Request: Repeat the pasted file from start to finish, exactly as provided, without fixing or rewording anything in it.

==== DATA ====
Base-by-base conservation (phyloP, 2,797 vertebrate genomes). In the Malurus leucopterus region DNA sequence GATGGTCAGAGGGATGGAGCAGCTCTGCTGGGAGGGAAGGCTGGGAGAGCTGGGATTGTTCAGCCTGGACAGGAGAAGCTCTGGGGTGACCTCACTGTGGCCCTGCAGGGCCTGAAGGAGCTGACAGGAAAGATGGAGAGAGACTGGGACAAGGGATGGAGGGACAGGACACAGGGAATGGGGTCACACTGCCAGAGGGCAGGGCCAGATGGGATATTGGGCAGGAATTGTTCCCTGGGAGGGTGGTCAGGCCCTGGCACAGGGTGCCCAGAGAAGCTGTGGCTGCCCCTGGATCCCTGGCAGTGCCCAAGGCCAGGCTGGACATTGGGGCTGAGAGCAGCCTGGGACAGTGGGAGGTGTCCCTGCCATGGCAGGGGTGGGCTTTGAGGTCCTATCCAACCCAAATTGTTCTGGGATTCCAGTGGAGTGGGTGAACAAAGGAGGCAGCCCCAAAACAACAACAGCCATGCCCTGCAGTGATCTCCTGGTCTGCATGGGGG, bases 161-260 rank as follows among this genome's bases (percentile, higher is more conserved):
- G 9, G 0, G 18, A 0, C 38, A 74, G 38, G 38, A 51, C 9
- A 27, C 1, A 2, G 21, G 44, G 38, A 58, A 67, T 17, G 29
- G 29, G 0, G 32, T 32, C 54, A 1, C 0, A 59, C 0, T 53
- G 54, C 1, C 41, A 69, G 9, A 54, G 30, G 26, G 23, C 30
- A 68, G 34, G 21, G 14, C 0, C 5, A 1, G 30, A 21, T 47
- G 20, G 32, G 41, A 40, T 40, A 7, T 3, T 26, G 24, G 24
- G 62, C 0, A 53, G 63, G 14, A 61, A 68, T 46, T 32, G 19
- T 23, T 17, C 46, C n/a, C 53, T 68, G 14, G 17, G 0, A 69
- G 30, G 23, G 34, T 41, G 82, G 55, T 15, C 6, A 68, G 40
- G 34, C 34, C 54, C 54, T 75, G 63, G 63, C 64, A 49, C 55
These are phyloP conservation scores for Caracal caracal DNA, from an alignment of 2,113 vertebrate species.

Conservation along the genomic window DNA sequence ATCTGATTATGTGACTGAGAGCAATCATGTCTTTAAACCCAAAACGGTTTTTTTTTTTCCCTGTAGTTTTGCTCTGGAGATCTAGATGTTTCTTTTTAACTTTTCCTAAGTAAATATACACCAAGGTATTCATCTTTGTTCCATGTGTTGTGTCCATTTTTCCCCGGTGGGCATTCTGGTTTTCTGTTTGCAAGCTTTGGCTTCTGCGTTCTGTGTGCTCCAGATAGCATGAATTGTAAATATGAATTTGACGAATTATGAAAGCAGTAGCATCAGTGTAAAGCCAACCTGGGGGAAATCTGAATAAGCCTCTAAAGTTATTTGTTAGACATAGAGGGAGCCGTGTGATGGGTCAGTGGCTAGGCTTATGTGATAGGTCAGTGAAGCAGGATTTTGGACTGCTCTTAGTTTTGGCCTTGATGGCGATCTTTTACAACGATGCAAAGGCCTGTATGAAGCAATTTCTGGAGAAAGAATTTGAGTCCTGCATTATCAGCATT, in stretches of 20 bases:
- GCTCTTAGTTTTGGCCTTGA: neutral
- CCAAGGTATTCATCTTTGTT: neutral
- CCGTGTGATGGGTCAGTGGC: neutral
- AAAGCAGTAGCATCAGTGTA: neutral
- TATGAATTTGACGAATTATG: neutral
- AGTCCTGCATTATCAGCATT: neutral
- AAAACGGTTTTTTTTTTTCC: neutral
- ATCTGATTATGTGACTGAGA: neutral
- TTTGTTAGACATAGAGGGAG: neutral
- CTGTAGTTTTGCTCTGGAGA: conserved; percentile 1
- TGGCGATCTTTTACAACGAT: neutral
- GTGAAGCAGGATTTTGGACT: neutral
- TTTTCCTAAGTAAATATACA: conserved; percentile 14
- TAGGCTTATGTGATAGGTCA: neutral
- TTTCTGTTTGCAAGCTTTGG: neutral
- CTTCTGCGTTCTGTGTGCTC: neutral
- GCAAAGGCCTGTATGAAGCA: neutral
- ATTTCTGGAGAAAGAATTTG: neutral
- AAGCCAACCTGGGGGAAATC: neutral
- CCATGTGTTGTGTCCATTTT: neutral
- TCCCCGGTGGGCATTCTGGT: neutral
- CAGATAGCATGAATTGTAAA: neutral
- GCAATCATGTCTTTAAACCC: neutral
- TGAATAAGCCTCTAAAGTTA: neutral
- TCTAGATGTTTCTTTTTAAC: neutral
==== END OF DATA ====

Base-by-base conservation (phyloP, 2,797 vertebrate genomes). In the Malurus leucopterus region DNA sequence GATGGTCAGAGGGATGGAGCAGCTCTGCTGGGAGGGAAGGCTGGGAGAGCTGGGATTGTTCAGCCTGGACAGGAGAAGCTCTGGGGTGACCTCACTGTGGCCCTGCAGGGCCTGAAGGAGCTGACAGGAAAGATGGAGAGAGACTGGGACAAGGGATGGAGGGACAGGACACAGGGAATGGGGTCACACTGCCAGAGGGCAGGGCCAGATGGGATATTGGGCAGGAATTGTTCCCTGGGAGGGTGGTCAGGCCCTGGCACAGGGTGCCCAGAGAAGCTGTGGCTGCCCCTGGATCCCTGGCAGTGCCCAAGGCCAGGCTGGACATTGGGGCTGAGAGCAGCCTGGGACAGTGGGAGGTGTCCCTGCCATGGCAGGGGTGGGCTTTGAGGTCCTATCCAACCCAAATTGTTCTGGGATTCCAGTGGAGTGGGTGAACAAAGGAGGCAGCCCCAAAACAACAACAGCCATGCCCTGCAGTGATCTCCTGGTCTGCATGGGGG, bases 161-260 rank as follows among this genome's bases (percentile, higher is more conserved):
- G 9, G 0, G 18, A 0, C 38, A 74, G 38, G 38, A 51, C 9
- A 27, C 1, A 2, G 21, G 44, G 38, A 58, A 67, T 17, G 29
- G 29, G 0, G 32, T 32, C 54, A 1, C 0, A 59, C 0, T 53
- G 54, C 1, C 41, A 69, G 9, A 54, G 30, G 26, G 23, C 30
- A 68, G 34, G 21, G 14, C 0, C 5, A 1, G 30, A 21, T 47
- G 20, G 32, G 41, A 40, T 40, A 7, T 3, T 26, G 24, G 24
- G 62, C 0, A 53, G 63, G 14, A 61, A 68, T 46, T 32, G 19
- T 23, T 17, C 46, C n/a, C 53, T 68, G 14, G 17, G 0, A 69
- G 30, G 23, G 34, T 41, G 82, G 55, T 15, C 6, A 68, G 40
- G 34, C 34, C 54, C 54, T 75, G 63, G 63, C 64, A 49, C 55
These are phyloP conservation scores for Caracal caracal DNA, from an alignment of 2,113 vertebrate species.

Conservation along the genomic window DNA sequence ATCTGATTATGTGACTGAGAGCAATCATGTCTTTAAACCCAAAACGGTTTTTTTTTTTCCCTGTAGTTTTGCTCTGGAGATCTAGATGTTTCTTTTTAACTTTTCCTAAGTAAATATACACCAAGGTATTCATCTTTGTTCCATGTGTTGTGTCCATTTTTCCCCGGTGGGCATTCTGGTTTTCTGTTTGCAAGCTTTGGCTTCTGCGTTCTGTGTGCTCCAGATAGCATGAATTGTAAATATGAATTTGACGAATTATGAAAGCAGTAGCATCAGTGTAAAGCCAACCTGGGGGAAATCTGAATAAGCCTCTAAAGTTATTTGTTAGACATAGAGGGAGCCGTGTGATGGGTCAGTGGCTAGGCTTATGTGATAGGTCAGTGAAGCAGGATTTTGGACTGCTCTTAGTTTTGGCCTTGATGGCGATCTTTTACAACGATGCAAAGGCCTGTATGAAGCAATTTCTGGAGAAAGAATTTGAGTCCTGCATTATCAGCATT, in stretches of 20 bases:
- GCTCTTAGTTTTGGCCTTGA: neutral
- CCAAGGTATTCATCTTTGTT: neutral
- CCGTGTGATGGGTCAGTGGC: neutral
- AAAGCAGTAGCATCAGTGTA: neutral
- TATGAATTTGACGAATTATG: neutral
- AGTCCTGCATTATCAGCATT: neutral
- AAAACGGTTTTTTTTTTTCC: neutral
- ATCTGATTATGTGACTGAGA: neutral
- TTTGTTAGACATAGAGGGAG: neutral
- CTGTAGTTTTGCTCTGGAGA: conserved; percentile 1
- TGGCGATCTTTTACAACGAT: neutral
- GTGAAGCAGGATTTTGGACT: neutral
- TTTTCCTAAGTAAATATACA: conserved; percentile 14
- TAGGCTTATGTGATAGGTCA: neutral
- TTTCTGTTTGCAAGCTTTGG: neutral
- CTTCTGCGTTCTGTGTGCTC: neutral
- GCAAAGGCCTGTATGAAGCA: neutral
- ATTTCTGGAGAAAGAATTTG: neutral
- AAGCCAACCTGGGGGAAATC: neutral
- CCATGTGTTGTGTCCATTTT: neutral
- TCCCCGGTGGGCATTCTGGT: neutral
- CAGATAGCATGAATTGTAAA: neutral
- GCAATCATGTCTTTAAACCC: neutral
- TGAATAAGCCTCTAAAGTTA: neutral
- TCTAGATGTTTCTTTTTAAC: neutral